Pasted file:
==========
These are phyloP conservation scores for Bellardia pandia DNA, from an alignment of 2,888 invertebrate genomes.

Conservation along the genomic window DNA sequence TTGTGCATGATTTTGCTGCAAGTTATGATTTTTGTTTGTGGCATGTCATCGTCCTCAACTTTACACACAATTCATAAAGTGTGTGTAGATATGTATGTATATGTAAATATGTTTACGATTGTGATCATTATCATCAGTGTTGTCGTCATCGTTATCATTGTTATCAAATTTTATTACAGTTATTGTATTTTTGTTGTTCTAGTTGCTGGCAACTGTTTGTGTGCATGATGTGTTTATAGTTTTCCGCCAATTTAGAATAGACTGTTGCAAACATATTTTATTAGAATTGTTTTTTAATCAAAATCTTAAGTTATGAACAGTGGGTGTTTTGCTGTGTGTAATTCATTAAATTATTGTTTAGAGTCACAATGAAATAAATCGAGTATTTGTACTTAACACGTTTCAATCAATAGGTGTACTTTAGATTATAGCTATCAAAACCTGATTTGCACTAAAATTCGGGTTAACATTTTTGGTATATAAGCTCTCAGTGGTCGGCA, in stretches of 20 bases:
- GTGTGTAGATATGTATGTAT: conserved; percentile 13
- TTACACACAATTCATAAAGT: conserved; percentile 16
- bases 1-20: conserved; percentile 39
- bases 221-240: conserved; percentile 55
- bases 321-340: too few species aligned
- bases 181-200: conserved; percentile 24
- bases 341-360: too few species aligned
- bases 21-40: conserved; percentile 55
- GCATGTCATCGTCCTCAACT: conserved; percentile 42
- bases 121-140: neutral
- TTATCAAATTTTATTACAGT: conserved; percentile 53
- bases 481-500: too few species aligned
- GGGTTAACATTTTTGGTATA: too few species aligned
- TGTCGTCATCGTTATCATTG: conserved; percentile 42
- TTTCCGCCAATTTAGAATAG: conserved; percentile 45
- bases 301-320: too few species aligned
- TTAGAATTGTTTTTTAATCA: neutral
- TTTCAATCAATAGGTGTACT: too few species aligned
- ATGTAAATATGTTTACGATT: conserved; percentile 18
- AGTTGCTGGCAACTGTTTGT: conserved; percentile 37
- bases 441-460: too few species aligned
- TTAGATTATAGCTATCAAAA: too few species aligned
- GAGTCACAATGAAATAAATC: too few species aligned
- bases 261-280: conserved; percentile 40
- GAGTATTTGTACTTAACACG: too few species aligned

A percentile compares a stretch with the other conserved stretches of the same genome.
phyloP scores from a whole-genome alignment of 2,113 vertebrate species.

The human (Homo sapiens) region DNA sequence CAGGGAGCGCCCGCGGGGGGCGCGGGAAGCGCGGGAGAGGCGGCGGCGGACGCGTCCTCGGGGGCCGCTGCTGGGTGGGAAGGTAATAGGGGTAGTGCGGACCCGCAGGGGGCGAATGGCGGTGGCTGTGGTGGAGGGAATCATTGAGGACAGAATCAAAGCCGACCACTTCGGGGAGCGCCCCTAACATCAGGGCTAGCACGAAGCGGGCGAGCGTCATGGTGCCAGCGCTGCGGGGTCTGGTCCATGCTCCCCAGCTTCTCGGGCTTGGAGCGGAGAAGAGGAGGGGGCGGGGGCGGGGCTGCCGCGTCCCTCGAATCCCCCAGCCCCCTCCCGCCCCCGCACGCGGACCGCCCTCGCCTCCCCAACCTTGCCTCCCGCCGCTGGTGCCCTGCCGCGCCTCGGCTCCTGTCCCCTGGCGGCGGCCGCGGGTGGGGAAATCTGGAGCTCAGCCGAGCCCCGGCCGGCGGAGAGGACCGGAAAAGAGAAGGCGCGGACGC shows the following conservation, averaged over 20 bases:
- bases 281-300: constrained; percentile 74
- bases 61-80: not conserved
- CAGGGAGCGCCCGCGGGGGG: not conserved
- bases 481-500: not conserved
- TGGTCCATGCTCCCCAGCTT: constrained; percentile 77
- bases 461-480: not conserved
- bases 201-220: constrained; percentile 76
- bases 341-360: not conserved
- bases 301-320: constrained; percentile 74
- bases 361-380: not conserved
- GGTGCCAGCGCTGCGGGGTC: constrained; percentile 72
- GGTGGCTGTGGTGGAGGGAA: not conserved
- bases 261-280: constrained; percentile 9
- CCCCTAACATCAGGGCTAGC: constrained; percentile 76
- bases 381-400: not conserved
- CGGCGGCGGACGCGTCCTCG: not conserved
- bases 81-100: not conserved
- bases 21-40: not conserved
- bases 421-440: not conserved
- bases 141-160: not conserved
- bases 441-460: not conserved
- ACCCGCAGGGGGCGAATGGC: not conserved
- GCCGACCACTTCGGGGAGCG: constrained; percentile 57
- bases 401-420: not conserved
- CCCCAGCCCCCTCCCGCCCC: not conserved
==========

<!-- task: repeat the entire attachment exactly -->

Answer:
These are phyloP conservation scores for Bellardia pandia DNA, from an alignment of 2,888 invertebrate genomes.

Conservation along the genomic window DNA sequence TTGTGCATGATTTTGCTGCAAGTTATGATTTTTGTTTGTGGCATGTCATCGTCCTCAACTTTACACACAATTCATAAAGTGTGTGTAGATATGTATGTATATGTAAATATGTTTACGATTGTGATCATTATCATCAGTGTTGTCGTCATCGTTATCATTGTTATCAAATTTTATTACAGTTATTGTATTTTTGTTGTTCTAGTTGCTGGCAACTGTTTGTGTGCATGATGTGTTTATAGTTTTCCGCCAATTTAGAATAGACTGTTGCAAACATATTTTATTAGAATTGTTTTTTAATCAAAATCTTAAGTTATGAACAGTGGGTGTTTTGCTGTGTGTAATTCATTAAATTATTGTTTAGAGTCACAATGAAATAAATCGAGTATTTGTACTTAACACGTTTCAATCAATAGGTGTACTTTAGATTATAGCTATCAAAACCTGATTTGCACTAAAATTCGGGTTAACATTTTTGGTATATAAGCTCTCAGTGGTCGGCA, in stretches of 20 bases:
- GTGTGTAGATATGTATGTAT: conserved; percentile 13
- TTACACACAATTCATAAAGT: conserved; percentile 16
- bases 1-20: conserved; percentile 39
- bases 221-240: conserved; percentile 55
- bases 321-340: too few species aligned
- bases 181-200: conserved; percentile 24
- bases 341-360: too few species aligned
- bases 21-40: conserved; percentile 55
- GCATGTCATCGTCCTCAACT: conserved; percentile 42
- bases 121-140: neutral
- TTATCAAATTTTATTACAGT: conserved; percentile 53
- bases 481-500: too few species aligned
- GGGTTAACATTTTTGGTATA: too few species aligned
- TGTCGTCATCGTTATCATTG: conserved; percentile 42
- TTTCCGCCAATTTAGAATAG: conserved; percentile 45
- bases 301-320: too few species aligned
- TTAGAATTGTTTTTTAATCA: neutral
- TTTCAATCAATAGGTGTACT: too few species aligned
- ATGTAAATATGTTTACGATT: conserved; percentile 18
- AGTTGCTGGCAACTGTTTGT: conserved; percentile 37
- bases 441-460: too few species aligned
- TTAGATTATAGCTATCAAAA: too few species aligned
- GAGTCACAATGAAATAAATC: too few species aligned
- bases 261-280: conserved; percentile 40
- GAGTATTTGTACTTAACACG: too few species aligned

A percentile compares a stretch with the other conserved stretches of the same genome.
phyloP scores from a whole-genome alignment of 2,113 vertebrate species.

The human (Homo sapiens) region DNA sequence CAGGGAGCGCCCGCGGGGGGCGCGGGAAGCGCGGGAGAGGCGGCGGCGGACGCGTCCTCGGGGGCCGCTGCTGGGTGGGAAGGTAATAGGGGTAGTGCGGACCCGCAGGGGGCGAATGGCGGTGGCTGTGGTGGAGGGAATCATTGAGGACAGAATCAAAGCCGACCACTTCGGGGAGCGCCCCTAACATCAGGGCTAGCACGAAGCGGGCGAGCGTCATGGTGCCAGCGCTGCGGGGTCTGGTCCATGCTCCCCAGCTTCTCGGGCTTGGAGCGGAGAAGAGGAGGGGGCGGGGGCGGGGCTGCCGCGTCCCTCGAATCCCCCAGCCCCCTCCCGCCCCCGCACGCGGACCGCCCTCGCCTCCCCAACCTTGCCTCCCGCCGCTGGTGCCCTGCCGCGCCTCGGCTCCTGTCCCCTGGCGGCGGCCGCGGGTGGGGAAATCTGGAGCTCAGCCGAGCCCCGGCCGGCGGAGAGGACCGGAAAAGAGAAGGCGCGGACGC shows the following conservation, averaged over 20 bases:
- bases 281-300: constrained; percentile 74
- bases 61-80: not conserved
- CAGGGAGCGCCCGCGGGGGG: not conserved
- bases 481-500: not conserved
- TGGTCCATGCTCCCCAGCTT: constrained; percentile 77
- bases 461-480: not conserved
- bases 201-220: constrained; percentile 76
- bases 341-360: not conserved
- bases 301-320: constrained; percentile 74
- bases 361-380: not conserved
- GGTGCCAGCGCTGCGGGGTC: constrained; percentile 72
- GGTGGCTGTGGTGGAGGGAA: not conserved
- bases 261-280: constrained; percentile 9
- CCCCTAACATCAGGGCTAGC: constrained; percentile 76
- bases 381-400: not conserved
- CGGCGGCGGACGCGTCCTCG: not conserved
- bases 81-100: not conserved
- bases 21-40: not conserved
- bases 421-440: not conserved
- bases 141-160: not conserved
- bases 441-460: not conserved
- ACCCGCAGGGGGCGAATGGC: not conserved
- GCCGACCACTTCGGGGAGCG: constrained; percentile 57
- bases 401-420: not conserved
- CCCCAGCCCCCTCCCGCCCC: not conserved